Another incident that deeply affected me was the fact that Morrie as a child was told by his father to conceal the fact about his mother’s death, so that his brother David takes Eva, their stepmother, as their own biological mother. This was a heavy emotional burden on Morrie. (Albom, 2002) In the nursing career, one often comes across such ethical dilemmas. Families often hold back the truth in order to “protect” the patient from further stress or prevent them from becoming depressed. For a nurse, this is an ethical dilemma, since the patient has the right to know about his / her condition. (McSteen & Peden-McAlpine, 2006) This creates emotional distress for them as they are torn between their duty and ethical obligation. Further, it is not correct to hide any sort of information from the patient regarding these conditions, as he has all the right to know about his treatment.

As Morrie went closer to his death, his body started shrinking. Mitch noticed these changes and used to comfort him by holding his hands. Morrie enjoyed this physical closeness, as he needed stronger affection than ever before. (Albom, 2002) Many times the nurses feel the urge to provide care greater than physical care and assure the patient that everything will be all right. (Ulrich et al., 2010) The emotional involvement the nurses develops is often despised by the hospital or management. With the advent of corporatizing the hospital industry, the management expects the nurses to just stick to their duty and not go beyond what is their professional obligations. However, in these scenarios, the nurses are at the receiving end, as they tend to be torn between their professional commitment and their ethical values.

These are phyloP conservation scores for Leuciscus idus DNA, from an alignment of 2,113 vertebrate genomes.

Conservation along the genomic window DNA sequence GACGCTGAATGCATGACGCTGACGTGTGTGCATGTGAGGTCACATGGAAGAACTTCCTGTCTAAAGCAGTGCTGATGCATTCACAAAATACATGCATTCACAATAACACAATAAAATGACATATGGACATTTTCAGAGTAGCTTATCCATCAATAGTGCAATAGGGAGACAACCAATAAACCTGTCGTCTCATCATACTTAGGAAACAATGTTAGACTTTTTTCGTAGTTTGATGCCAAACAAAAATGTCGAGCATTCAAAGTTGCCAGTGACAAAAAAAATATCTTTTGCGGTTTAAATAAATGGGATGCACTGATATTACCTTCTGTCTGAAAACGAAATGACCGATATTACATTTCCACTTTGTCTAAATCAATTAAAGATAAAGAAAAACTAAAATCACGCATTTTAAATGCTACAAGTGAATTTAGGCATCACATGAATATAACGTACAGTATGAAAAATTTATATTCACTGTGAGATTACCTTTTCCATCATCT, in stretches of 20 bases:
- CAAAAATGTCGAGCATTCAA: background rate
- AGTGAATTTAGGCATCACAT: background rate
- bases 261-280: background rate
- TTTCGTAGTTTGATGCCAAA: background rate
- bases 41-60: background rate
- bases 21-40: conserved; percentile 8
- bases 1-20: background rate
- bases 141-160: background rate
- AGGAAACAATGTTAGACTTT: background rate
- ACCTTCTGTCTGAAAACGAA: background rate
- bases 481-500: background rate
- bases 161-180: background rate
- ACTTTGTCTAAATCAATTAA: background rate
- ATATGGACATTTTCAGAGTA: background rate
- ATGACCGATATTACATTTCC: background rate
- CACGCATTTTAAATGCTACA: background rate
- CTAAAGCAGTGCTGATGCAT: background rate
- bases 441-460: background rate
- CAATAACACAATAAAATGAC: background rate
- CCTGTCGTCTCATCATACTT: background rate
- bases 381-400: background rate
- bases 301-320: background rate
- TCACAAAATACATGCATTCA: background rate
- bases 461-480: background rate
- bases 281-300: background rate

The book has particularly motivated me to understand the true meaning of life and what we should seek in our life. Life is not only about running after materialistic things but also to cherish the small moments it gives us to cherish. I am determined to listen to my inner soul while imparting my duties as a nurse assistant, and go beyond my call and give the patients comforting care. I would empathize with them and take a decision to keep their well-being inconsideration and not merely about the profit avenues of the management. I would also take a call based on my ethical principles and not get swayed away from what the family of the patient expects me to do. I hope with these learnings from the book, I become a better person and abide by my duty as a nurse assistant along with humanity.

 

 

 

References

Albom, M. (2002). Tuesdays with Morrie (10th ed.). New York: Broadway Books.

Marcinowicz, L., Owlasiuk, A., Slusarska, B., Zarzycka, D., &Pawlikowska, T. (2016). Choice and perception of the nursing profession from the perspective of Polish nursing students: a focus group study. BMC Medical Education, 16(1).

McSteen, K. & Peden-McAlpine, C. (2006). The Role of the Nurse as Advocate in Ethically Difficult Care Situations With Dying Patients. Journal Of Hospice & Palliative Nursing, 8(5), 259-269.

Regina da Luz, K., Oliveira Vargas, M., Martins da Rosa, L., Tomaschewski-Barlem, J., Devos Barlem, E., & Henrique Schmidtt, P. (2015). Ethical problems experienced by oncology nurses. Revista Latino-Americana De Enfermagem, 23(6), 1187–1194.

Ulrich, C., Taylor, C., Soeken, K., O’Donnell, P., Farrar, A., Danis, M., & Grady, C. (2010). Everyday ethics: ethical issues and stress in nursing practice. Journal Of Advanced Nursing, 66(11), 2510-2519. http://dx.doi.org/10.1111/j.1365-2648.2010.05425.x